Whether you’re the partner of an expecting mama or are pregnant yourself, you’ve likely been considering your options when it comes to the birth experience. After all, we have a large number of options in this day and age, and that can be quite overwhelming to some parents.

One of those many options comes in the form of a doula. A doula is many things, including an advocate for the laboring mama and a helping hand for both parents. Obviously, this appeals to a good number of parents-to-be, but not necessarily all. When one expectant parent wishes to have a doula present at the upcoming birth and the other is opposed, this can cause problems.

If you are a parent-to-be who would like to have a doula at the birth of your child, but your partner is not on board with this, you may be wondering what your next steps should be. Clearly, it’s necessary to have both parents on board before adding a member to the birth team, so having a partner who doesn’t agree with hiring a doula can be disheartening.

Luckily, there are some things you can do to help change your loved one’s mind.

Listen to Their Concerns

Start by listening to your partner’s concerns. Maybe they feel uncomfortable having another person in the room during labor, or perhaps they just don’t understand how they would benefit from a doula. Then again, they could be concerned with something else entirely.

Do your best to listen and understand, but also try to ease those concerns whenever possible. For instance, those who are nervous about a stranger in the room may need to hear that they will be allowed to choose from a number of doulas. Meanwhile, partners concerned with the financial aspect may appreciate knowing they will likely be able to set up a payment plan.


Provide Facts

After listening to and discussing your partner’s concerns, present the facts. Let your loved one know that doulas can help laboring mothers avoid unnecessary interventions (including cesareans). Show them testimonials from pleased parents who hired a doula. Show them the pros while also acknowledging what they have presented as being cons in their eyes.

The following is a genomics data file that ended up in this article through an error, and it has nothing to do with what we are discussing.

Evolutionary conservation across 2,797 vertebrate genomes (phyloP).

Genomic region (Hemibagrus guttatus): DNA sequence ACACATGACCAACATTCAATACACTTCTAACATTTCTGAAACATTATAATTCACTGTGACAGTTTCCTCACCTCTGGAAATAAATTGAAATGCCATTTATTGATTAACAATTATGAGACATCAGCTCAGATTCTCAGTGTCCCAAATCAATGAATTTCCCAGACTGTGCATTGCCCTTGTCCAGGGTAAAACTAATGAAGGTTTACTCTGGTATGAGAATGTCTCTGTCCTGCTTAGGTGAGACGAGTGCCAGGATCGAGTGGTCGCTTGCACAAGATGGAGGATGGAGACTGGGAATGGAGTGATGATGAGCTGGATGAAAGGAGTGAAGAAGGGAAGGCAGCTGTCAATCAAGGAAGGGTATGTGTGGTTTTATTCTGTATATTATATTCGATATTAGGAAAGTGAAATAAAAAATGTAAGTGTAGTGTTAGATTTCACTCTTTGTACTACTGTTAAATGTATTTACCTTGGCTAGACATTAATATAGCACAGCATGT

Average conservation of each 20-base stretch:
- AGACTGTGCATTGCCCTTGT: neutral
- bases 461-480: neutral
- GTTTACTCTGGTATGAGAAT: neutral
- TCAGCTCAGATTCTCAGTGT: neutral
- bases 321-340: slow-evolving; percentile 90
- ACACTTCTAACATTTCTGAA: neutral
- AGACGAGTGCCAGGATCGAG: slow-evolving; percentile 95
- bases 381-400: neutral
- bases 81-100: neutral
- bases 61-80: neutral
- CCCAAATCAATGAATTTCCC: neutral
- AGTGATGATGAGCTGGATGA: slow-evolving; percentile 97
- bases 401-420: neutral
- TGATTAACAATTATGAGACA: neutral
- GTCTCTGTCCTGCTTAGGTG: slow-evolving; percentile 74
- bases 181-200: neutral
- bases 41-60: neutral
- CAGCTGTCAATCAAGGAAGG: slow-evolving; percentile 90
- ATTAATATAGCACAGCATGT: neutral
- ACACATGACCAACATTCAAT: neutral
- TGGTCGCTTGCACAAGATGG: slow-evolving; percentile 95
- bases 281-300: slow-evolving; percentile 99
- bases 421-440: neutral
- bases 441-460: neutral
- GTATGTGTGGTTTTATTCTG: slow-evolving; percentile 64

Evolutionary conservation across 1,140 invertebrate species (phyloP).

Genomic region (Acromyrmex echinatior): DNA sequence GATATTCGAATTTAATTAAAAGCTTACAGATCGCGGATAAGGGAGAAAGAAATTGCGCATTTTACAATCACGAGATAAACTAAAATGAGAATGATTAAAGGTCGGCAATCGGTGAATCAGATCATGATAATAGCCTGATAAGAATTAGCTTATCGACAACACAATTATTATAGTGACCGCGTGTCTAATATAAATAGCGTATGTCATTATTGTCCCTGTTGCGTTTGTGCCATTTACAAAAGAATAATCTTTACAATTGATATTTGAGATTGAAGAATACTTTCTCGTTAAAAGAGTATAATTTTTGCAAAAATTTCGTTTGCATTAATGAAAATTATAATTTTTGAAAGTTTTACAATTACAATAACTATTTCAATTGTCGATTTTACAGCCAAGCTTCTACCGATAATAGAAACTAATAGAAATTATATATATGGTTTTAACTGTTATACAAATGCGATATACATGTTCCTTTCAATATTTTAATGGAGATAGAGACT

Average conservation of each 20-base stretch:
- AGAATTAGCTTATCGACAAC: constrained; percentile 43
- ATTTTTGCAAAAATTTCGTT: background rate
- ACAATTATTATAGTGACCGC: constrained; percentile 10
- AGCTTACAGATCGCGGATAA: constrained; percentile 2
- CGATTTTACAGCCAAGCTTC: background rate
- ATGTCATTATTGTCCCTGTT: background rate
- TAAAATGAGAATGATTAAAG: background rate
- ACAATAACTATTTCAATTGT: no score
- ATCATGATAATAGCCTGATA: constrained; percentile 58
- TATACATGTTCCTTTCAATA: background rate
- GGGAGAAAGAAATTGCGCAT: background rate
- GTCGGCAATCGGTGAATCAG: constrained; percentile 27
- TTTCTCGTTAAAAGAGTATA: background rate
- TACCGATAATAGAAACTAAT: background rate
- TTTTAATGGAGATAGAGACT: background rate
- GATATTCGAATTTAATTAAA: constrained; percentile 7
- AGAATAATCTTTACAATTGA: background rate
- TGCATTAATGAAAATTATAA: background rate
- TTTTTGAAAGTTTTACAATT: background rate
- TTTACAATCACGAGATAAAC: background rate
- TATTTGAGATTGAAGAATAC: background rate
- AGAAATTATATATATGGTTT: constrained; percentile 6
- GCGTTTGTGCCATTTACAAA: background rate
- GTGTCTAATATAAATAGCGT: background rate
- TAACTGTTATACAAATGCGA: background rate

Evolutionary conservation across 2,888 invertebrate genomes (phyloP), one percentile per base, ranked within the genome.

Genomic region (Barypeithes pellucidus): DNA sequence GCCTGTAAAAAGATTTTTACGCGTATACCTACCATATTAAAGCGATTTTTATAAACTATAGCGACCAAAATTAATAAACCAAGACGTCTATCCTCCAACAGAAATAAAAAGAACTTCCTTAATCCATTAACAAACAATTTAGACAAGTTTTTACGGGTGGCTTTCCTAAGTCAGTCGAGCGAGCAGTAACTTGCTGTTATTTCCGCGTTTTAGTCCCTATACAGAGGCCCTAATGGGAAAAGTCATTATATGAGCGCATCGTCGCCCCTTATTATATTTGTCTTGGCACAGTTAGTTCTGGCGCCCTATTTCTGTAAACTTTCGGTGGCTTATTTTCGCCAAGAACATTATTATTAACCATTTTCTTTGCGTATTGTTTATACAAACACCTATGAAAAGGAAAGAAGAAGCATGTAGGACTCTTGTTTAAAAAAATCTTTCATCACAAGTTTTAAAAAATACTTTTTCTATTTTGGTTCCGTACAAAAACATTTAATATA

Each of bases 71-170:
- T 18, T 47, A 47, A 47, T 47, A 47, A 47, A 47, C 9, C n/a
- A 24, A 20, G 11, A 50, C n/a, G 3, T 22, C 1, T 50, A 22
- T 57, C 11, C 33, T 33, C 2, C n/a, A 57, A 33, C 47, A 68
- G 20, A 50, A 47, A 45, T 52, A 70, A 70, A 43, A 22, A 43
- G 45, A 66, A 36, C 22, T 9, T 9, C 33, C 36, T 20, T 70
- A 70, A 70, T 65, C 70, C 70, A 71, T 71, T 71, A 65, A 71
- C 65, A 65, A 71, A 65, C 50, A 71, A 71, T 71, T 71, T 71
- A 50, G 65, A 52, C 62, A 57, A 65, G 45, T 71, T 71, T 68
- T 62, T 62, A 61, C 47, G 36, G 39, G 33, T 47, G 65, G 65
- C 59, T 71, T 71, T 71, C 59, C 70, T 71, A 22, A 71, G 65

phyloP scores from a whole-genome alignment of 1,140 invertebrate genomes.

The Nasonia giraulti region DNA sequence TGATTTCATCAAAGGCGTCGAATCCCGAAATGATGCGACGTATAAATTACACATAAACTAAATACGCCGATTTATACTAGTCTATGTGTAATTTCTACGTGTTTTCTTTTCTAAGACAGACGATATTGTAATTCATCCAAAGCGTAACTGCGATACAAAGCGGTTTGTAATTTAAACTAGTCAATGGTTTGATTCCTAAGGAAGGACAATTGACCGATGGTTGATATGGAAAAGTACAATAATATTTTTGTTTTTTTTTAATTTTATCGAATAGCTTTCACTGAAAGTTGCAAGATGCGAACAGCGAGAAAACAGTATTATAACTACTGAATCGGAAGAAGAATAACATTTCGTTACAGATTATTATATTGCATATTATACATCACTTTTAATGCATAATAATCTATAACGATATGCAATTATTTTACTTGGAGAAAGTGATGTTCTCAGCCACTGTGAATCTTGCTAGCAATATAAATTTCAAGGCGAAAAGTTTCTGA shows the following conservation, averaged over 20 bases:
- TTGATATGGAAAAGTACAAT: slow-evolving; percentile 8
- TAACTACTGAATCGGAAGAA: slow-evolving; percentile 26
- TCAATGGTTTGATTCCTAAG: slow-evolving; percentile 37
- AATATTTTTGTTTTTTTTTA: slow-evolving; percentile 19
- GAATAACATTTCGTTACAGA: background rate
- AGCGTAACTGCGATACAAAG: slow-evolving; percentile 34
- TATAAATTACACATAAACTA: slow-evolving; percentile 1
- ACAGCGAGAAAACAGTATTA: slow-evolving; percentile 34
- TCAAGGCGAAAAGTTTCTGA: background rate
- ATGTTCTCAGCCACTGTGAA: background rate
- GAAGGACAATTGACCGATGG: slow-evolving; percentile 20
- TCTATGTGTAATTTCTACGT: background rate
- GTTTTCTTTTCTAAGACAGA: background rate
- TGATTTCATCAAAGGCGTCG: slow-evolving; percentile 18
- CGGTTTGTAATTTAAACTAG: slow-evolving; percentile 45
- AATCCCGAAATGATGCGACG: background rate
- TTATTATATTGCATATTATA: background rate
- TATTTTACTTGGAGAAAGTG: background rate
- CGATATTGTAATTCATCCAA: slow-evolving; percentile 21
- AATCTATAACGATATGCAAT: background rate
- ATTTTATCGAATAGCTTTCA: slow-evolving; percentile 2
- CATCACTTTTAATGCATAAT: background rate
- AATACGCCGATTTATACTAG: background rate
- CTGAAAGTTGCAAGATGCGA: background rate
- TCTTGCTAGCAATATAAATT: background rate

If you need help doing this, try printing off a PDF such as this one and using it as a guideline during your conversation.

During this discussion, be sure to remain respectful. After all, your partner is just as entitled to their opinion and feelings as you are.


Set Up Interviews

After weighing pros and cons with your partner, go ahead and set up some interviews for the two of you to attend. Be sure your partner knows that you will not necessarily be hiring any of the doulas you interview, but that you would like to meet with a few so he or she can better understand your point of view.

The reason for doing this is simple. A doula knows her job inside and out, she will be able to explain exactly what she does, and may even be able to educate you on the benefits a doula can provide. She will also have the knowledge to answer difficult questions and ease concerns you partner may have.


Come to a Compromise

In the end, your partner is just that: your partner. This means working together through thick and thin and finding compromises along the way. If your loved one simply will not agree to hiring a doula, you might need to find a compromise.

For instance, the parent-to-be who is nervous about the financial aspect of hiring a doula may be willing to barter for a doula’s services or hire a new doula with lower rates. As another example, a partner who is concerned that a doula will take away from the intimacy of birth may agree to have one in the room only at certain times.

No matter what you and your partner decide, be sure to respect each other throughout the process of building your birth team and plan. After all, welcoming a baby into the world is meant to be a joyous time, and arguments about the event can really put a damper on things.

Would you like to learn more about the benefits of hiring a doula? Please feel free to contact Thrive Mama Collective for a free consultation!